Continuous pour steam turbine
Figure 2: Continuous pour steam turbine



Summarized below some of the basic procedure of machinery service systems and equipment :
  1. Marine air compressor

  2. A single stage compressor used to provide air at the high pressures required for diesel engine starting, would unfortunately generate compression temperatures of a level similar to those in a diesel. Such heat would be sufficient to ignite vaporized oil in the same way as in a compression-ignition engine. The heat produced in a single stage of compression would also be wasteful of energy.....

  3. Air starting system

  4. Air at a pressure of 20 to 30 bar is required for starting main and auxiliary diesel engines in motorships and for the auxiliary diesels of steamships. Control air at a lower pressure is required for ships of both categories and whether derived from high pressure compressors through reducing valves or from special control air compressors, it must be clean, dry and oil free.....

  5. automatic-operation-air-compressor

  6. Before the general introduction of control equipment, air compressors were stopped and started by engine room staff, as necessary, to maintain air receiver pressure. In port or at sea, this usually meant operating one compressor for about half an hour daily unless air was being used for the whistle (during fog), for work on deck or for other purposes. ....

  7. Compressed air systems for steamships

  8. A compressed air system is necessary to supply air for boiler soot-blower air motors, hose connections throughout the ship and possibly diesel generator starting. A general service air compressor would supply air at 8 bar but greater pressure (as for diesel ships) would be necessary for diesel starting.....

  9. Two stage starting air compressor

  10. Hamworthy 2TM6 type which was designed for free air deliveries ranging from 183 m3 per hour at a discharge pressure of 14 bar to 367m3 per hour at 42 bar. The crankcase is a rigid casting which supports a spheroidal graphite cast iron crankshaft in three bearings.....

  11. Fuel handling

  12. Fuels and lubricating oils are obtained from crude primarily by heating the crude oil, so that vapours are boiled off and then condensed at different temperatures. The constituents or fractions are collected separately in a distillation process.....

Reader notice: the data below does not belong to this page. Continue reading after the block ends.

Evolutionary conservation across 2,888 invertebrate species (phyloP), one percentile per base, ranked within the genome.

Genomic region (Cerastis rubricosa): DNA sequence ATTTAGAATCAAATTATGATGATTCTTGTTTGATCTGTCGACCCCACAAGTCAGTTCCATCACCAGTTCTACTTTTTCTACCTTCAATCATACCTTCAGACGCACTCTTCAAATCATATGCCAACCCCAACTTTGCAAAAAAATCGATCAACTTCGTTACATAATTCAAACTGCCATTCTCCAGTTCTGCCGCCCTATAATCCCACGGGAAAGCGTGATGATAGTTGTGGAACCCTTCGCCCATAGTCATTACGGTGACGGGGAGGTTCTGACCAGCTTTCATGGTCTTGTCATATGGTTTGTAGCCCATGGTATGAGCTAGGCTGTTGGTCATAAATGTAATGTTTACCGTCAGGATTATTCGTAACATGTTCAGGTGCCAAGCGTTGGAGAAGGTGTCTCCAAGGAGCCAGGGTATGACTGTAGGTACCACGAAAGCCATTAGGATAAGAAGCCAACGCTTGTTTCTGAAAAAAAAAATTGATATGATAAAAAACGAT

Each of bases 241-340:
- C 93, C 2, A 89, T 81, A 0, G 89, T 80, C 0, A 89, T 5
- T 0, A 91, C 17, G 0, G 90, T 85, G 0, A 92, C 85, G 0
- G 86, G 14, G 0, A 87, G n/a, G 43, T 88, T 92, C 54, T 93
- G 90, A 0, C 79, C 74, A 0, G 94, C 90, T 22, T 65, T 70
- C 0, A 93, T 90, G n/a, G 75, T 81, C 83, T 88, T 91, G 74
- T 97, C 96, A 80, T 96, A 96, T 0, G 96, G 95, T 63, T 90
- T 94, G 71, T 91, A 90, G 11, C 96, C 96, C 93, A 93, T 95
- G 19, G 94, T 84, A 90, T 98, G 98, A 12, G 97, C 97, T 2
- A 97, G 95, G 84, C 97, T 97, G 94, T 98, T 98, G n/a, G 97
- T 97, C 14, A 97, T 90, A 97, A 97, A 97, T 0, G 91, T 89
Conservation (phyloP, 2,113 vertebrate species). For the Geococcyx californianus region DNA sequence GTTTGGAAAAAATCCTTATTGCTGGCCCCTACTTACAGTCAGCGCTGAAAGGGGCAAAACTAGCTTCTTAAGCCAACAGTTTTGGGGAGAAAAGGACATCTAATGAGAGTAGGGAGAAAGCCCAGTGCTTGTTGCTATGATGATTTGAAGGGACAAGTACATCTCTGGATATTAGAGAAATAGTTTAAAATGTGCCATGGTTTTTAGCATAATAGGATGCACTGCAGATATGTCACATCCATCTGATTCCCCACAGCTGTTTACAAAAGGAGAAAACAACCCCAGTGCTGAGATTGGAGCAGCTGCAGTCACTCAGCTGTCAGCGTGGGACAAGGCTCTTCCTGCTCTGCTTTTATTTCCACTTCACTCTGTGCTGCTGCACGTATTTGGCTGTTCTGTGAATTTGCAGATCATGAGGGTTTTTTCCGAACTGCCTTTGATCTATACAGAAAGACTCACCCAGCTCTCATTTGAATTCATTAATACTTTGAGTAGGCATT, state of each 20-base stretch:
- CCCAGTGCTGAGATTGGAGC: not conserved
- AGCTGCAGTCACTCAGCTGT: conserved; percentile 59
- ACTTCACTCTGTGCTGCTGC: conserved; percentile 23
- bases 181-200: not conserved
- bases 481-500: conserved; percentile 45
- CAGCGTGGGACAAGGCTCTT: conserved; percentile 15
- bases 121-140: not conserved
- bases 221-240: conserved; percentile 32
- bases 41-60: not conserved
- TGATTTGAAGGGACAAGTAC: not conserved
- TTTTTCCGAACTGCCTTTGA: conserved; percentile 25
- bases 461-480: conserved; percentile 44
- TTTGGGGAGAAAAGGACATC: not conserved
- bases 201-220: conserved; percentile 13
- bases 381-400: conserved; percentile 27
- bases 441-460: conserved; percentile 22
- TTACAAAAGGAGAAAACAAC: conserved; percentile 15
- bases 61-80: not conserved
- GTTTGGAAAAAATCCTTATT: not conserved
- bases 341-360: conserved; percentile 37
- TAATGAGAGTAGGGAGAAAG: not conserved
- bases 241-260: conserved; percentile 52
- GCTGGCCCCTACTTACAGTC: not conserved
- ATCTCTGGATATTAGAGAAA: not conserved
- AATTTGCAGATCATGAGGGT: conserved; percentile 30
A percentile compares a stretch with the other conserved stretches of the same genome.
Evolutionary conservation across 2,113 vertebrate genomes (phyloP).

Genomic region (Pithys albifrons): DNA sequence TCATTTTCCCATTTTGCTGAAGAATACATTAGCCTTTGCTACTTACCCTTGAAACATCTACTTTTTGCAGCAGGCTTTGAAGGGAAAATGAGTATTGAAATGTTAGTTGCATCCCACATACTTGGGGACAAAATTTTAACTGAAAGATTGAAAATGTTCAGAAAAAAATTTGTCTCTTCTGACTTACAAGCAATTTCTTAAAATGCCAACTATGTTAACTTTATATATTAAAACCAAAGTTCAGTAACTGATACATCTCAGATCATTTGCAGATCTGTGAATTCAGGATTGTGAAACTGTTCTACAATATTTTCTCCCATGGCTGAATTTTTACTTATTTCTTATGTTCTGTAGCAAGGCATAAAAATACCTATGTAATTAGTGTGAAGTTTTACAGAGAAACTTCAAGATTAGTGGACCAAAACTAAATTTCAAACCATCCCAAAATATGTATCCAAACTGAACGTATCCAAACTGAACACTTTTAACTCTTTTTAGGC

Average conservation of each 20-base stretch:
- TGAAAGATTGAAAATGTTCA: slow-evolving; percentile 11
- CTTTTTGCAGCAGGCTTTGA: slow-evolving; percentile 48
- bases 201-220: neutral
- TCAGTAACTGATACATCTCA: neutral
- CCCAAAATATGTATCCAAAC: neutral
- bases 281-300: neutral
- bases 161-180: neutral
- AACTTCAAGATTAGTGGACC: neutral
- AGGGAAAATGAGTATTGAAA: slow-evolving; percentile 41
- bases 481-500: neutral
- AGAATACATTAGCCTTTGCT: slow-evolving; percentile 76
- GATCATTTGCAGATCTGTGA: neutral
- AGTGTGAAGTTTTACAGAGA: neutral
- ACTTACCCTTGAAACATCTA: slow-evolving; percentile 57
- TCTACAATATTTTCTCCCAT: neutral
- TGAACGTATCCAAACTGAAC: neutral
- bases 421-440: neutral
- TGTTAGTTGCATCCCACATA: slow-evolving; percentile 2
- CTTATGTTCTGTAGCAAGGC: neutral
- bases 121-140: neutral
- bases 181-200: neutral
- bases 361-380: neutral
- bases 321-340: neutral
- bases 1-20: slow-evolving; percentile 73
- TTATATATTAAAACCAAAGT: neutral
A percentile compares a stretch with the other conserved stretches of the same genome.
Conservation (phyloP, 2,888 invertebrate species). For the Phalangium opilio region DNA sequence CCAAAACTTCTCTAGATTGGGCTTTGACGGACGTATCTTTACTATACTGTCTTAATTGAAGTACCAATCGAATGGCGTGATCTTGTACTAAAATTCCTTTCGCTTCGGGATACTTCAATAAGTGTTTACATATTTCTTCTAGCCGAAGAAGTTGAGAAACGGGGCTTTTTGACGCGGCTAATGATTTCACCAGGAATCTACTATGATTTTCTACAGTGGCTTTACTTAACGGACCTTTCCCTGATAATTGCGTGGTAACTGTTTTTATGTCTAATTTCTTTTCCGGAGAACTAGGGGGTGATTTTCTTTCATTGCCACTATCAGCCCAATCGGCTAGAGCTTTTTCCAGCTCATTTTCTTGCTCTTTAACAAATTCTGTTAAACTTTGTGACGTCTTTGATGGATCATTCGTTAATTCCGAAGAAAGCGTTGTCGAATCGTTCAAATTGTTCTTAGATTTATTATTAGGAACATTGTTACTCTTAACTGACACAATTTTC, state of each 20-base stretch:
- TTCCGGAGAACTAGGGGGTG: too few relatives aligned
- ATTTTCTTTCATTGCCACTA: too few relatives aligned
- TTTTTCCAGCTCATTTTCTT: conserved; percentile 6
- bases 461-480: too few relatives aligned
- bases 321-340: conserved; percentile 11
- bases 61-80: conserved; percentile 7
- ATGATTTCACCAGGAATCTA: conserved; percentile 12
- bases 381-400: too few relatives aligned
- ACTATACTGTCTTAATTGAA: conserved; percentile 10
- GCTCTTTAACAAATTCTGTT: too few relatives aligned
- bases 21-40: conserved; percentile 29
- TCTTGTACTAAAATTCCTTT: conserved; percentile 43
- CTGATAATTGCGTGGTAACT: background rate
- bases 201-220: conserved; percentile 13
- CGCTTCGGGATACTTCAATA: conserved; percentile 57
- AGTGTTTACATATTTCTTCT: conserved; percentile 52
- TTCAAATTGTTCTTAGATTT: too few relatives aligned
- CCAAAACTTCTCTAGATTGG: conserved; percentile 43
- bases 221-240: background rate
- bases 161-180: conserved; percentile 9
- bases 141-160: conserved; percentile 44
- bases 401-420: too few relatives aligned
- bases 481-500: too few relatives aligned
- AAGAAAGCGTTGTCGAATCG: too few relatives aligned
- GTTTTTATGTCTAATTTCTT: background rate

13. Fuel transfer and fire risk

  14. The oil fuel system provides the means for delivering fuel from the receiving stations at upper deck level, port and starboard, to double-bottom or deep bunker tanks. Sampling cocks are fitted at the deck connections to obtain a representative specimen for (a) shore analysis; (b) on board testing; and (c) retention on the ship.....

  15. High density fuel treatment

  16. The density of a fuel tested at 15 deg C may approach, be equal to or greater than that of water. With high density fuels, the reduction in density differential between fuel and water can cause a problem with separation but not with the usual solid impurities.....

  17. Viscosity controller

  18. A continuous sample of the fuel is pumped at a constant rate through a fine capillary tube. As the flow through the tube is laminar, pressure drop across the tube is proportional to viscosity. In this unit an electric motor drives the gear pump through a reduction gear, at a speed of 40 rpm......

  19. Fuel blenders

  20. Conventionally, the lower cost residual fuels are used for large slow speed diesel main engines and generators are operated on the lighter more expensive distillate fuel. The addition of a small amount of diesel oil to heavy fuel considerably reduces its viscosity and if heating is used to further bring the viscosity down then the blend can be used in generators with resultant savings.....

  21. Fuel heaters

  22. The system which delivers residual fuel from the daily service tank to the diesel or boiler, must bring it to the correct viscosity by heating.For burning heavy fuel oil in a boiler furnace, or a compression-ignition engine, it is necessary to pre-heat it....

  23. Homogenizer

  24. The homogenizer provides an alternative solution to the problem of water in high density fuels. It can be used to emulsify a small percentage for injection into the engine with the fuel. This is in contradiction to the normal aim of removing all water, which in the free state, can cause gassing of fuel pumps, corrosion and other problems......

  25. Package boiler combustion system

  26. The elementary automatic combustion system based on a two flame burner is used for many auxiliary boilers. The burner is drawn oversize to show detail. Various different control systems are employed for the arrangement.....

  27. Lubricating oil treatment

  28. Mineral oils for lubrication are, like fuel, derived from crude during refinery processes. Basic stocks are blended to make lubricants with the desired properties and correct viscosity for particular duties. ....